After Hurricane Irma carved a large swath of destruction across the natural landscape of the Florida Keys, there are signs that life is starting to return to normal there.
On Sugarloaf Key for example, the chickens have returned to their perches in trees.
This may be a strange sight for many in South Florida, but according to Keys resident Rodney Richardson- this is pretty normal.
And that’s a good thing.
Take a look at the funny scene in a video Richardson sent to RISE NEWS:
Have you ever seen this type of thing in your neighborhood?
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–State Senator Daphne Campbell lied about her mother being ill in the aftermath of Hurricane Irma. Her mother had been dead for at least a year by that time.
–RISE NEWS was the first to expose text messages Campbell sent to a FPL lobbyist one day after Hurricane Irma impacted South Florida.
–The messages revealed that Campbell tried to use her status as a State Senator to get FPL to turn on electricity at her home.
–Her reasoning for the abuse of power? She had a sick mother at home who needed electricity to run an oxygen machine.
–Campbell texted: “Can someone helps [sic] me with the power. I do have a sick person in my house and she’s using oxygen. The address is… [address redacted]. Same than my children’s house…[address redacted]. Thanks Senator Campbell.”
–The problem (one of many with that rationale) is that Campbell’s mother was dead at the time, according to Campbell’s own words.
–Campbell was caught by the Miami New Times in the latest lie after reporter Jerry Iannelli came across a Youtube video from 2016, where Campbell talked about her dead mother.
–“My father and my mother died,” she says around the 2:20 mark of a video posted to Youtube in 2016.
-A Campbell staffer tried to defend his boss to the New Times by saying that she wasn’t actually talking about her biological mother. “Instead, Campbell was referring to a long-standing family friend whom she allegedly refers to as ‘mom.'” The staffer did confirm that Campbell’s biological mother was dead.
–Campbell called the original RISE NEWS report “fake news”. About that…
——Here’s Something Completely Different: ——
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The day after Hurricane Irma impacted South Florida was a blur for many in the region.
Houses were plunged into darkness, almost all street lights were off and many streets were left impassable.
But after a stressful week, many people needed to get out of their homes and feel a sense of normalcy.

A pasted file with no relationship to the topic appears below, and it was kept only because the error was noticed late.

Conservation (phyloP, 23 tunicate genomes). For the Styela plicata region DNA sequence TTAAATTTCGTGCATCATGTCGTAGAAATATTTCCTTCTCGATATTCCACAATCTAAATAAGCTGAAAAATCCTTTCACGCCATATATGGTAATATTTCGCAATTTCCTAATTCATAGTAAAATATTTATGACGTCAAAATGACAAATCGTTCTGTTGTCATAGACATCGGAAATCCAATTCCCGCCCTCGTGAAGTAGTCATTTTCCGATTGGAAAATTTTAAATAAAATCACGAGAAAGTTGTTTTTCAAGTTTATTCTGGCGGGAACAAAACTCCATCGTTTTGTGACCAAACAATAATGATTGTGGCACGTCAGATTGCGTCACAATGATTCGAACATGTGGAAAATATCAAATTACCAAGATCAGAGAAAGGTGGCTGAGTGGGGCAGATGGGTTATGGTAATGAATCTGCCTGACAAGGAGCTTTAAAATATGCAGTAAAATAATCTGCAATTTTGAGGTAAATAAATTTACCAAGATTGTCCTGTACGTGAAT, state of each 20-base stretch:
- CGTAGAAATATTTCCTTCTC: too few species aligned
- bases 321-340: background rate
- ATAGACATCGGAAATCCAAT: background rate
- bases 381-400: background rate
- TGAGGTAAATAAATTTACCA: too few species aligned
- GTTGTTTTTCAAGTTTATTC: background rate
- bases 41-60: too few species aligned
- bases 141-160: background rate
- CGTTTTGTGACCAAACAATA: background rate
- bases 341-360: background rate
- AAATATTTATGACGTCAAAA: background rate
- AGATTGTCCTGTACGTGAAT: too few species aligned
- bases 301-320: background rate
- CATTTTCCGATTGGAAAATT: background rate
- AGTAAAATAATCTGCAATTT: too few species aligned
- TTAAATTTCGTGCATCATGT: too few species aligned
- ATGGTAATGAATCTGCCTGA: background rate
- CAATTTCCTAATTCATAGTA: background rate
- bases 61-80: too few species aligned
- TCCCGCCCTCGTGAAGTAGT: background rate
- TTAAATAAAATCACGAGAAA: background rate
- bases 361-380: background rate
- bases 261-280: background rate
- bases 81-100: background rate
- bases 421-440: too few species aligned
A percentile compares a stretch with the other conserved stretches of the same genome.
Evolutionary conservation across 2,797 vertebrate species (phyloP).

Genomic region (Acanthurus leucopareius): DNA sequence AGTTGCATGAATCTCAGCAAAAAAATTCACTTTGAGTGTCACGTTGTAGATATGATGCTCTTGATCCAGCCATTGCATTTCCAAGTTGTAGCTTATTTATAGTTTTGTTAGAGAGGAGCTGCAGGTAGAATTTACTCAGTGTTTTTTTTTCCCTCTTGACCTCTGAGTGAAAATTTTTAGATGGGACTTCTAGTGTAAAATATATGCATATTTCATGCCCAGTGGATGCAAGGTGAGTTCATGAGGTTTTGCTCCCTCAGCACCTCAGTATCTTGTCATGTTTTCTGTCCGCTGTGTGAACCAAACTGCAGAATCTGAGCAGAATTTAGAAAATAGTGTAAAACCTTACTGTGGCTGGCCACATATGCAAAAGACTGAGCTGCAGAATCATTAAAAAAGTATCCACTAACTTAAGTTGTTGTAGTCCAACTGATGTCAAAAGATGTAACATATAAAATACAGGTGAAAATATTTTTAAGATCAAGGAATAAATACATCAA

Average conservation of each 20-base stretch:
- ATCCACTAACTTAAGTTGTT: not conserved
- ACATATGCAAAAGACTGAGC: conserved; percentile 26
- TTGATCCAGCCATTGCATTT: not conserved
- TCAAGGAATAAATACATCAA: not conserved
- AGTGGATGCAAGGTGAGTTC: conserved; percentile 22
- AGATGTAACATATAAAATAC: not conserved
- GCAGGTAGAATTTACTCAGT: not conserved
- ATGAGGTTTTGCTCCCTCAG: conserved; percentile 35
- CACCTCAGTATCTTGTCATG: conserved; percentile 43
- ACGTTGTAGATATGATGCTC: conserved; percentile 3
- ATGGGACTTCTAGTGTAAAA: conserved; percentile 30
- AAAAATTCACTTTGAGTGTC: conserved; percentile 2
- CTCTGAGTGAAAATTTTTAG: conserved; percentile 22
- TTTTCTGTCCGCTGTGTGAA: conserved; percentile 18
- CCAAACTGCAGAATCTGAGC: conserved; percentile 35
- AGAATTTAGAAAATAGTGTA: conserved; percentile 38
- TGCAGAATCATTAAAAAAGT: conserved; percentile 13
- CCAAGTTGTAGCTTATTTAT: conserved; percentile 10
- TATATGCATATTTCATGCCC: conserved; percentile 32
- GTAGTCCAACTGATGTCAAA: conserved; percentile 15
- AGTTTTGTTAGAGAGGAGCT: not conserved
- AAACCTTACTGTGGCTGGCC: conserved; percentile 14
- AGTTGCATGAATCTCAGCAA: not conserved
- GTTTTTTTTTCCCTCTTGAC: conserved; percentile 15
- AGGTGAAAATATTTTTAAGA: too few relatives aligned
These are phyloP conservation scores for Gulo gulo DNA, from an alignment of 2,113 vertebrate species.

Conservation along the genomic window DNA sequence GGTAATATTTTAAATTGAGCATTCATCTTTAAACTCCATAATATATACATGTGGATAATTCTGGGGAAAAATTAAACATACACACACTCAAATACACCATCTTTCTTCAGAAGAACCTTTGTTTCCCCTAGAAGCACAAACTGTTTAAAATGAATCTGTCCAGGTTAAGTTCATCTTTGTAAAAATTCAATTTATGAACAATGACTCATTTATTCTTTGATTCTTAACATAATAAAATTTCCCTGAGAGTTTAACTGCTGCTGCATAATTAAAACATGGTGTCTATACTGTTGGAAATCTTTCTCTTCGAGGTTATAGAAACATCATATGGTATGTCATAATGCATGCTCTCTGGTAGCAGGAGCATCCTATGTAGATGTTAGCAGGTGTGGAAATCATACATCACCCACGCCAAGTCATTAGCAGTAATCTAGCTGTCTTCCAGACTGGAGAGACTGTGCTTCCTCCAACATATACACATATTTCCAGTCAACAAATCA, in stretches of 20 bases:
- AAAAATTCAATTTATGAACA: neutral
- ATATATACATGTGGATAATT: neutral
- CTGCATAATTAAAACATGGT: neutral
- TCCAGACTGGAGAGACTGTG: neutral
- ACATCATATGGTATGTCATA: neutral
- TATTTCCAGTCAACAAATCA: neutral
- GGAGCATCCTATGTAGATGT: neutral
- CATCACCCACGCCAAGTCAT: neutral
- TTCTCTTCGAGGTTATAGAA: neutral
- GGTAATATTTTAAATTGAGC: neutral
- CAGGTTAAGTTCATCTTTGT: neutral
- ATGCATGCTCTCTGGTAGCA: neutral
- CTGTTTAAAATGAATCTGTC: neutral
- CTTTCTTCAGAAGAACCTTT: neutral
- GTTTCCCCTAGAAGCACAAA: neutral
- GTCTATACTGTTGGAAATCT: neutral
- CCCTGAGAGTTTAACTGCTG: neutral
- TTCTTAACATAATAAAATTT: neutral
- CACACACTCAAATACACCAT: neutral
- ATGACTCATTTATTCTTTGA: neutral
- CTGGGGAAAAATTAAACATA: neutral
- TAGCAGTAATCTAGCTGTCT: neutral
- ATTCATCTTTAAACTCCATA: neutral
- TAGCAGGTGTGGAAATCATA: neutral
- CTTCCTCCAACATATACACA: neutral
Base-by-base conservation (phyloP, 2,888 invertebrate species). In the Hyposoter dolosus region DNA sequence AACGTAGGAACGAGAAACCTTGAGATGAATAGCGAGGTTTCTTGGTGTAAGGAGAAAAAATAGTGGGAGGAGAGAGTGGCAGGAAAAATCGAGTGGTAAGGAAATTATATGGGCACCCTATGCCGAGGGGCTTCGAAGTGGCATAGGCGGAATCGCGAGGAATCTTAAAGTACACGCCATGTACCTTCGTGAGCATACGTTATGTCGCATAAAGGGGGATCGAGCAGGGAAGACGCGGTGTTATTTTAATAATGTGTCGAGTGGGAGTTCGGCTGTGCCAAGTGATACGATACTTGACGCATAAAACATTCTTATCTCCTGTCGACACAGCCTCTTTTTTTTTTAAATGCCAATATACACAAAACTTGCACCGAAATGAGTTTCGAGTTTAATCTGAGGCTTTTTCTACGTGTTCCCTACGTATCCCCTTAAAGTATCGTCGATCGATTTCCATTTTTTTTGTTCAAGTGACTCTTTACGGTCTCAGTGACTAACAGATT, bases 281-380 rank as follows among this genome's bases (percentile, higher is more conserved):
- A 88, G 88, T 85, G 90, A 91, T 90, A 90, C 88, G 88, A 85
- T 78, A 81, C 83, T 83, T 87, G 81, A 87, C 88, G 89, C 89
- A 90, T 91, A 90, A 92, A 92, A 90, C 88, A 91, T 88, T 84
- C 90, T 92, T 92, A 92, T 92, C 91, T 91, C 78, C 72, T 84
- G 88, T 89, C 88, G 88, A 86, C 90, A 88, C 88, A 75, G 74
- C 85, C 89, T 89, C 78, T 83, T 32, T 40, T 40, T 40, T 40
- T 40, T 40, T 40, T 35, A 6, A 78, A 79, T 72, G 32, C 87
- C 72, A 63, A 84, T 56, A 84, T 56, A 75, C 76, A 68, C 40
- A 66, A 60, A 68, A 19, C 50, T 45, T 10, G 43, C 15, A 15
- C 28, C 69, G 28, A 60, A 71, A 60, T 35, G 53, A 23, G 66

That’s what Bagel Bar East (1990 NE 123rd St) specializes in.
On a typical day, Bagel Bar East is a local eatery that people go to find interesting characters in North Miami and traditional New York style fair.
But over the years, it has also become known for being open almost immediately after hurricanes.
The joint is owned by Steven Hochman, a Brooklyn native who has lived in South Florida for over 20 years.
He believes that the community needs his place to be open in times of stress.
And he takes that commitment to his customers seriously.
As Irma started to impact South Florida on September 9, Bagel Bar East remained open until conditions became too dangerous and it reopened at 6:30 AM on September 11, even before the curfew in Miami-Dade County was lifted at 7:00 AM.
” I do it for the community,” Hochman told RISE NEWS as he served food the day after Irma passed. “Everybody needs ice, water and food. People have been saying thank you all day.”
Few locals were surprised by this.
“They know Bagel Bar is going to be open,” Hochman said.
They have a generator that runs the lights and gas powers the cooking equipment.
Dozens of locals from all around Northern Miami-Dade County waited hours to be served.
Bacon, eggs and cheese sandwiches were the big sellers that day.
This isn’t the first time Bagel Bar East has served the community.
They were open soon after Hurricane Wilma hit the area in 2005 as well.
“As long as it’s safe, they are going to be open,” Tracey Heldenmuth a North Miami resident and Bagel Bar East regular said while cheerfully waiting in line. “Thank you Steve for pulling through.”
Thomas Alexander, a baker at Bagel Bar East and North Miami resident was proud of his work that day. He’s worked at the restaurant for over 20 years and understands what it means for the community.
“Without us, they won’t be eating,” Alexander said. “It makes me feel happy. I love to see people eat and be happy.”
While Hurricane Irma caused widespread damage across South Florida, it also exposed a level of human goodness.
It also taught some folks in Miami how important something as simple as a bagel can be in the face of crisis.
Please enjoy our “free days” until Monday, November 6th. Starting on that day, our website will only be available to RISE NEWS members. You are not going to want to miss out on our pathbreaking local journalism and valuable member deals! Become a member today!
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By Staff Report
Does this banner that was hung off the balcony of an off campus student residence in Tuscaloosa go too far in hyping something as trivial as a college football game?
Oh yeah. Not cool.
— Zach (@zrau) November 6, 2015
The sign makes light of the death toll and devastation brought to Louisiana during Hurricane Katrina, which was one of the most deadly in human history. Nearly 2,000 people died as a result of the storm.
Alabama plays LSU on Saturday in an important match up for two teams that are currently in the top four in the whole country.
“UA is appalled that anyone would display a banner with such an inappropriate and offensive statement,” A spokesperson for the University of Alabama told the Crimson White.
That sign was at an off-campus apartment building and has been taken down, according to multiple sources. CW has contacted UA for comment
— Sean Landry (@LandrySean) November 6, 2015
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